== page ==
Host an Event Volunteer Join Tickets

Support the plant database you love!

Share

Plant Database

Search for native plants by scientific name, common name or family. If you are not sure what you are looking for, try the Combination Search or our Recommended Species lists.

Enter a Plant Name:
Or choose a plant family:

Notholithocarpus densiflorus

Notholithocarpus densiflorus (Hook. & Arn.) P.S. Manos, C.H. Cannon, & S.H. Oh

Tan Oak

Fagaceae (Beech Family)

Synonym(s): Lithocarpus densiflorus

USDA Symbol: NODE3

USDA Native Status: L48 (N)

Tan oak is a narrow, conical (broad-crowned if open-grown) tree, growing slowly to 80 ft. in the wild. Garden specimens are rarely over 30 ft. Evergreen tree with a great central trunk and crown varying from narrow and conical to broad and rounded; sometimes a shrub. The thick, leathery, oblong, sharply toothed leaves are gray-green on the upper surface, fuzzy-white below. This is an evergreen tree.

Tan oak is placed in a separate genus, Notholithocarpus, from true oaks (genus Quercus), with more than 100 species native to southeast Asia and Indomalaysia. While the acorns resemble those of true oaks, the flowers are like those of chinkapins and chestnuts (genus Castanea). Tan oak bark was once the main commercial western source of tannin. Indians ground flour from the large acorns after removing the shells and washing the seeds in hot water to remove the bitter taste.

 

From the Image Gallery

No images of this plant

Plant Characteristics

Duration: Perennial
Habit: Tree
Leaf Retention: Evergreen
Leaf Arrangement: Alternate
Leaf Complexity: Simple
Leaf Venation: Pinnate
Breeding System: Flowers Unisexual , Monoecious
Leaf: Green
Size Class: 36-72 ft.

Bloom Information

Bloom Color: Yellow , Green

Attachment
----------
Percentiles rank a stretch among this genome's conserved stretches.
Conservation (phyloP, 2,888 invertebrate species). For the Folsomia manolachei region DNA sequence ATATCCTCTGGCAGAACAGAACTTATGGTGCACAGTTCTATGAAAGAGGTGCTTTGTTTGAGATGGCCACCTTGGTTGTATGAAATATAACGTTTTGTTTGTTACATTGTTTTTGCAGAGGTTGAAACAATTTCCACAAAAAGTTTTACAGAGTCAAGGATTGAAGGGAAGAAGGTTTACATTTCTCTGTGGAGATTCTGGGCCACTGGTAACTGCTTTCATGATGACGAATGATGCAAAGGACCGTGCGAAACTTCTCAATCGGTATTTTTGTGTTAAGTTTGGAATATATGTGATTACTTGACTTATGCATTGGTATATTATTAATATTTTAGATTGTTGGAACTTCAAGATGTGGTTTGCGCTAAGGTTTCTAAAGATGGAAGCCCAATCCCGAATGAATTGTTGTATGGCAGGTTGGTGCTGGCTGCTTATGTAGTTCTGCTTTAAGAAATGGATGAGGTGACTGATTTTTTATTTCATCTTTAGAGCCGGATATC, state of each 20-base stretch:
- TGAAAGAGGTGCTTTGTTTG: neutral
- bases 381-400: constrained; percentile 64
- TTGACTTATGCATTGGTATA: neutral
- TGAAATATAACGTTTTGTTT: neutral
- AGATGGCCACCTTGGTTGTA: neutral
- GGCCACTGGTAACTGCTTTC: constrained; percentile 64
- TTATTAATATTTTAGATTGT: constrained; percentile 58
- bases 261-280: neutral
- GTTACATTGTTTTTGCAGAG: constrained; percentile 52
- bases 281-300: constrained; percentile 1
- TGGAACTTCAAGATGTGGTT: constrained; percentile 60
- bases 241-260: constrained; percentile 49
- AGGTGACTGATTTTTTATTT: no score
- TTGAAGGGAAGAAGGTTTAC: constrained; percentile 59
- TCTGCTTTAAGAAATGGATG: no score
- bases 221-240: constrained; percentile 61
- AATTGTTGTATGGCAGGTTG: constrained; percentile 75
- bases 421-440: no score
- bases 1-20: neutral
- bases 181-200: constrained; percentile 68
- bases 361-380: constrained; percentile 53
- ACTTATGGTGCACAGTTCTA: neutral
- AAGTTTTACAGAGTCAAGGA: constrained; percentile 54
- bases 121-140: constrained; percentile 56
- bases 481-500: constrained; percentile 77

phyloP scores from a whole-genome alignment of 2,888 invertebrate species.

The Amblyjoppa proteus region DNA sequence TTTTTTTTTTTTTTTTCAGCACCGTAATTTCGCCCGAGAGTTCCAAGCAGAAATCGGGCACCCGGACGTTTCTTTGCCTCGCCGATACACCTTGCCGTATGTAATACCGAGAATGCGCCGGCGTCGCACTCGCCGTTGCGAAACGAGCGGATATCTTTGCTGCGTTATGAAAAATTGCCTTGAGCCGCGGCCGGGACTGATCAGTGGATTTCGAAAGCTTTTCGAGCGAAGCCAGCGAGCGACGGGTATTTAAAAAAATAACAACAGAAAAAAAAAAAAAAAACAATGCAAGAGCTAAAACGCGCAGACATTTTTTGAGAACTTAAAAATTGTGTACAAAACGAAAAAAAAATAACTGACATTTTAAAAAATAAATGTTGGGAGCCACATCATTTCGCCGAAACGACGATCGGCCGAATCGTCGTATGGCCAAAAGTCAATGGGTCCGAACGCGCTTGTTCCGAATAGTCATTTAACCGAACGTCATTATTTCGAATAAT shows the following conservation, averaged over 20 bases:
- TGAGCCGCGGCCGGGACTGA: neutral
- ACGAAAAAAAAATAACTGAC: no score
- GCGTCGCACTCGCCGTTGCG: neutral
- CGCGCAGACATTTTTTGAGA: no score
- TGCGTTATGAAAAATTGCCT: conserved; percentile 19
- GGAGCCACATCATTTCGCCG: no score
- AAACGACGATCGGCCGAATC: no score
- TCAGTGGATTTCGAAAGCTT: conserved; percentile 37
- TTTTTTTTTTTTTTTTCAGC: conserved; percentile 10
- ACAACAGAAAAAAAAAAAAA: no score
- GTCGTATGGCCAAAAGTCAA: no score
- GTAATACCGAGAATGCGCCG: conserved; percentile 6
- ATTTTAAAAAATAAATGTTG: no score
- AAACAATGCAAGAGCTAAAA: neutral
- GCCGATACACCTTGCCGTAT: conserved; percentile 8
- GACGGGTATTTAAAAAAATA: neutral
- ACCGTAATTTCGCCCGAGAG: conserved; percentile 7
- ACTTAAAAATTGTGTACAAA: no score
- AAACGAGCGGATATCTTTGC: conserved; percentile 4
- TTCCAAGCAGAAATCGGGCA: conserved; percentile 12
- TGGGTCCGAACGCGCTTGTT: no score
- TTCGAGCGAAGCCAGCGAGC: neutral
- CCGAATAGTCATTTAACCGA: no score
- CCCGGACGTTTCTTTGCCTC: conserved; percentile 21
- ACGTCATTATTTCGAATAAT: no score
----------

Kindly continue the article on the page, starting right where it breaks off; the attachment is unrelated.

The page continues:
Distribution

USA: CA , OR
Native Distribution: Coast Ranges from Ventura to Del Norte Cos. & s. OR
Native Habitat: Wooded slopes below 4500 ft.

Growing Conditions

Water Use: Medium
Light Requirement: Part Shade
Soil Moisture: Moist
CaCO3 Tolerance: None
Soil Description: Moist, sandy or gravelly soils.
Conditions Comments: Not Available

Benefit

Use Food: Indians ground flour from the large acorns after removing the shells and washing the seeds in hot water to remove the bitter taste.
Use Other: Tan oak bark was once the main commercial western source of tannin.
Conspicuous Flowers: yes

Propagation

Description: Sow acorns in peat or sand soon after harvest and provide protection against animals. Vegetative propagative is possible but the take is usually poor.
Seed Collection: Acorns ripen in the second autum. Collect then.
Seed Treatment: No treatment is necessary.
Commercially Avail: yes

Find Seed or Plants

View propagation protocol from Native Plants Network.

From the National Organizations Directory

According to the species list provided by Affiliate Organizations, this plant is on display at the following locations:

Santa Barbara Botanic Garden - Santa Barbara, CA

Additional resources

USDA: Find Notholithocarpus densiflorus in USDA Plants
FNA: Find Notholithocarpus densiflorus in the Flora of North America (if available)
Google: Search Google for Notholithocarpus densiflorus

Metadata

Record Modified: 2015-12-09
Research By: TWC Staff

Go back